Magazine article The Christian Century

Christians in Beiwan

Magazine article The Christian Century

Christians in Beiwan

Article excerpt

TRUCKS FILLED with pigs or bags of cement zoom north along National Highway 107 toward Hunan Province. As they pass our bus, they raise a cloud of red dust. Every kilometer or so we catch a glimpse of a local "tea house," with two or three girls sitting on the stoop. These are farm girls from the poorer northern province who have come south to work as prostitutes for the truck drivers.

We are traveling in Guangdong, one of the richest provinces in China since the country opened to the outside world and began reforming the economy 16 years ago. Qingyuan, an administrative center and crossroads, is situated at the northern limit of this arc of prosperity. A few years ago it was mostly a collection of brick houses hugging the North River. Now office buildings have sprouted on the south side, and the construction brings a profusion of construction cranes and cement mixers that one sees everywhere in the Pearl River Delta.

North of Qingyuan, however, we leave the bustle of Guangdong's special economic zones. The bus pulls off the highway and makes its way along a winding dirt road. In this region a million people still live in poverty. A 1992 survey estimated the annual per capita income here at less than $30.

Soon the lower reaches of the Lingnan mountain range appear. The mountains are mostly made of porous limestone, and their sides are badly scarred from quarrying; the limestone feeds the cement plants that are the main industry here.

The inhabitants scratch out a living by farming in the valleys and midranges. The soil is too poor for rice or cash crops, so the peasants mainly cultivate corn and sweet potatoes. A water buffalo would have considerable trouble turning around in one of the small plots. The villagers eat sweet potatoes, taroroot and, on good days, some rice and vegetables or a slice of chicken.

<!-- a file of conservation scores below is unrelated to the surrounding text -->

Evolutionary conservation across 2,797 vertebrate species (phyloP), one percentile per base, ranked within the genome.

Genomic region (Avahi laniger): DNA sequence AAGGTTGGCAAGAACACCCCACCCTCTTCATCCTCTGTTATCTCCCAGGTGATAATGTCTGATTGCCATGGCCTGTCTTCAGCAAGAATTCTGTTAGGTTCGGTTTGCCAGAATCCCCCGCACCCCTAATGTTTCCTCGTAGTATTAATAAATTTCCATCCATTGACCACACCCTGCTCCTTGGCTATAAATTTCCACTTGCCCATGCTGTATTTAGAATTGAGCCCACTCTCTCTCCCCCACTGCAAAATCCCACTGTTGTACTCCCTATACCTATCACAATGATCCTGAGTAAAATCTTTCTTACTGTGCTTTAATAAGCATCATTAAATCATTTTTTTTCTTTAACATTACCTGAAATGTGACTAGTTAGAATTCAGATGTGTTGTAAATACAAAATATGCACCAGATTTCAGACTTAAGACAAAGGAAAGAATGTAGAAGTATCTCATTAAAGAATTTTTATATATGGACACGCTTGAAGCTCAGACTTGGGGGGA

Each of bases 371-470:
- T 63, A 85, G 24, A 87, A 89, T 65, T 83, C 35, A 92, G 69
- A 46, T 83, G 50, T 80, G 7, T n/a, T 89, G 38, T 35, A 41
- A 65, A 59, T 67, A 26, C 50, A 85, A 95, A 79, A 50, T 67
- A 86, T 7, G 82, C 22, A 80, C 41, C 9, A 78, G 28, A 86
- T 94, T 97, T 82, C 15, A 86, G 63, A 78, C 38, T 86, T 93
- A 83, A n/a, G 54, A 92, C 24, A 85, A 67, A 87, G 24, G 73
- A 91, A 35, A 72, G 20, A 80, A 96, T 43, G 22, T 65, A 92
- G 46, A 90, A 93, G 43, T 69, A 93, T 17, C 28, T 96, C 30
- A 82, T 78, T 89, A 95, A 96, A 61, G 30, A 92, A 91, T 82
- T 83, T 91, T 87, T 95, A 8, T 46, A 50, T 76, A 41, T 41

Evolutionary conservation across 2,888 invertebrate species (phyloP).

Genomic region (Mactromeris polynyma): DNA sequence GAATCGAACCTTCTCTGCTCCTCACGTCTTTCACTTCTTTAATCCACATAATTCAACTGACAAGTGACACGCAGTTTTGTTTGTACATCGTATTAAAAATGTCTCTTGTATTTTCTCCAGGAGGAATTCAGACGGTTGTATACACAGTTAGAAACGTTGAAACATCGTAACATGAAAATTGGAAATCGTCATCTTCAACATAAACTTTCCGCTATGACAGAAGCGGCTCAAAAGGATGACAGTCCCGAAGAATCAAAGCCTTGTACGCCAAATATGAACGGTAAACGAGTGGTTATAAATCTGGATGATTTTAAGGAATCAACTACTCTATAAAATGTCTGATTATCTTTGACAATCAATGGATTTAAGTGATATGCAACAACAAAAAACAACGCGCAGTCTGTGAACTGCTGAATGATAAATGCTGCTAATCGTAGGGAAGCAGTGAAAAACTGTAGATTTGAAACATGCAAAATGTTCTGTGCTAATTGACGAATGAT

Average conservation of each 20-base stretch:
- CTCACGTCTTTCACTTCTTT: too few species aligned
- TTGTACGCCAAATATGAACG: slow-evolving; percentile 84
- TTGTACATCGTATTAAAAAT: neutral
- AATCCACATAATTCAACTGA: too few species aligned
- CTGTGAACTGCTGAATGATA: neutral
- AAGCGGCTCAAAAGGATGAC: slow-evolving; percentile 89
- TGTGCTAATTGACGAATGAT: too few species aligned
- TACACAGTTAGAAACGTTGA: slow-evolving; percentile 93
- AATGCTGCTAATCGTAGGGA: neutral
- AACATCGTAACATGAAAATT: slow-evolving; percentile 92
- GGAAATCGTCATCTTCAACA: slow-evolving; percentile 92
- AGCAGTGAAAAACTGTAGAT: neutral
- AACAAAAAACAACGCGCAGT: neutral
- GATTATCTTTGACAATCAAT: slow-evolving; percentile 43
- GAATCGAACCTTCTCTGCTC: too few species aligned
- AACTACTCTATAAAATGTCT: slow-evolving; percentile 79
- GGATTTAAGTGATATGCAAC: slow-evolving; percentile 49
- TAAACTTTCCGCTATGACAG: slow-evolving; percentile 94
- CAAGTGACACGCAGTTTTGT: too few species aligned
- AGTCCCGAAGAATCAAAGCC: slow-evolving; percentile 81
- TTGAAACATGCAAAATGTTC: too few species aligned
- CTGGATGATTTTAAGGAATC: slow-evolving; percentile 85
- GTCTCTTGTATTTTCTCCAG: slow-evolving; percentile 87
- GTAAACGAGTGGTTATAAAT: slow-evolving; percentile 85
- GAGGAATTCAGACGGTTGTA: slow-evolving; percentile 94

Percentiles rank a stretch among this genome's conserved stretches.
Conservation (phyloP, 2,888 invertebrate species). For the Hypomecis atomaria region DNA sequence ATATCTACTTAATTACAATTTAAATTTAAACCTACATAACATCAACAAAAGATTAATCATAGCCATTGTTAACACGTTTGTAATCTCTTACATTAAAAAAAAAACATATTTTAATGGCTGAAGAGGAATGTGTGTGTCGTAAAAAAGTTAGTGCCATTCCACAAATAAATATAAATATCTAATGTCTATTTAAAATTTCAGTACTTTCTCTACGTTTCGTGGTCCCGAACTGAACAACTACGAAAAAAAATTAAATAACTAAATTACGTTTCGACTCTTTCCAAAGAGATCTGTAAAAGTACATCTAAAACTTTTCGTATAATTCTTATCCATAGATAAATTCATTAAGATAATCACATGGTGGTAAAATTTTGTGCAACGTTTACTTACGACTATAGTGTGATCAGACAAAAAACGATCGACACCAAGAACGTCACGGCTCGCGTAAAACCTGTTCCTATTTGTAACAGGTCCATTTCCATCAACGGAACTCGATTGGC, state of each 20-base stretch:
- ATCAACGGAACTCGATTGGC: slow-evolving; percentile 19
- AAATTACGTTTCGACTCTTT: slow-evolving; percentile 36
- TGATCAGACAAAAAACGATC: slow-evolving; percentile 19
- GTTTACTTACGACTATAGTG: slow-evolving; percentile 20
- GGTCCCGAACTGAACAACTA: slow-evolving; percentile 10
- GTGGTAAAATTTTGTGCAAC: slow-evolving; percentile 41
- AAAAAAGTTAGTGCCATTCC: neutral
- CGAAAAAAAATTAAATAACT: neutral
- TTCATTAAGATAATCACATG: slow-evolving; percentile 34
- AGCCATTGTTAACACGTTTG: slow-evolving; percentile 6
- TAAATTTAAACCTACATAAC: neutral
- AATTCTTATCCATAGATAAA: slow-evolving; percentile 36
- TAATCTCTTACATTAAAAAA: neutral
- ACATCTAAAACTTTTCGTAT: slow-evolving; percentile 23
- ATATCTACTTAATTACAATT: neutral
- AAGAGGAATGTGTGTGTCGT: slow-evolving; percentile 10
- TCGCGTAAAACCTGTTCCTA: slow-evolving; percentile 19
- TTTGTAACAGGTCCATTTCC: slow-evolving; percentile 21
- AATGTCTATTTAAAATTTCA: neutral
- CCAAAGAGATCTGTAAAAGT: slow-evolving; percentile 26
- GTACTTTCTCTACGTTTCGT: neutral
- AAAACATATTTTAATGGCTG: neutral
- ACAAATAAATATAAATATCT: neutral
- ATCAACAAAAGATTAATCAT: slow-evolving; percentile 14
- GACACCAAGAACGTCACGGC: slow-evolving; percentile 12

The bus descends into a valley and we enter Beiwan township, a cluster of two dozen villages. Although Beiwan means "white bay," the community is far from any seacoast. We arrive at the village Protestant church, a structure made of mud and white plaster. A large group of Christians has assembled to greet us. At the head is Chen Gexing, secretary of the local Communist Party. He stands in the courtyard with a big smile, pumping everybody's hand and inviting us into the church.

We are members of churches in Hong Kong who have come as guests of the Guangdong Christian Council to visit the Beiwan school. Founded as a church-run elementary school, it was confiscated by the government shortly after the communist revolution, along with all churches and private schools. Now, for the first time, the authorities want to give a primary school back to a church. The villagers appealed to Christians in Hong Kong for help in repairing and running it.

Many of the 2,500 Beiwan villagers are Christians. They were converted in the early 1930s through the efforts of several Chinese and one foreign evangelist from Qingyuan. The missionaries, who spent several years here, founded a Bible school on one of Hong Kong's outlying islands.

"I was one of the first seven to be baptized in our community," recalls Li Yuansu, spiritual leader of Beiwan's Christians. "By the end of 1936 more than 200 had been baptized, at one time more than 90." Ordained pastors are rare, and only in recent years have schools been turning out trained preachers. …

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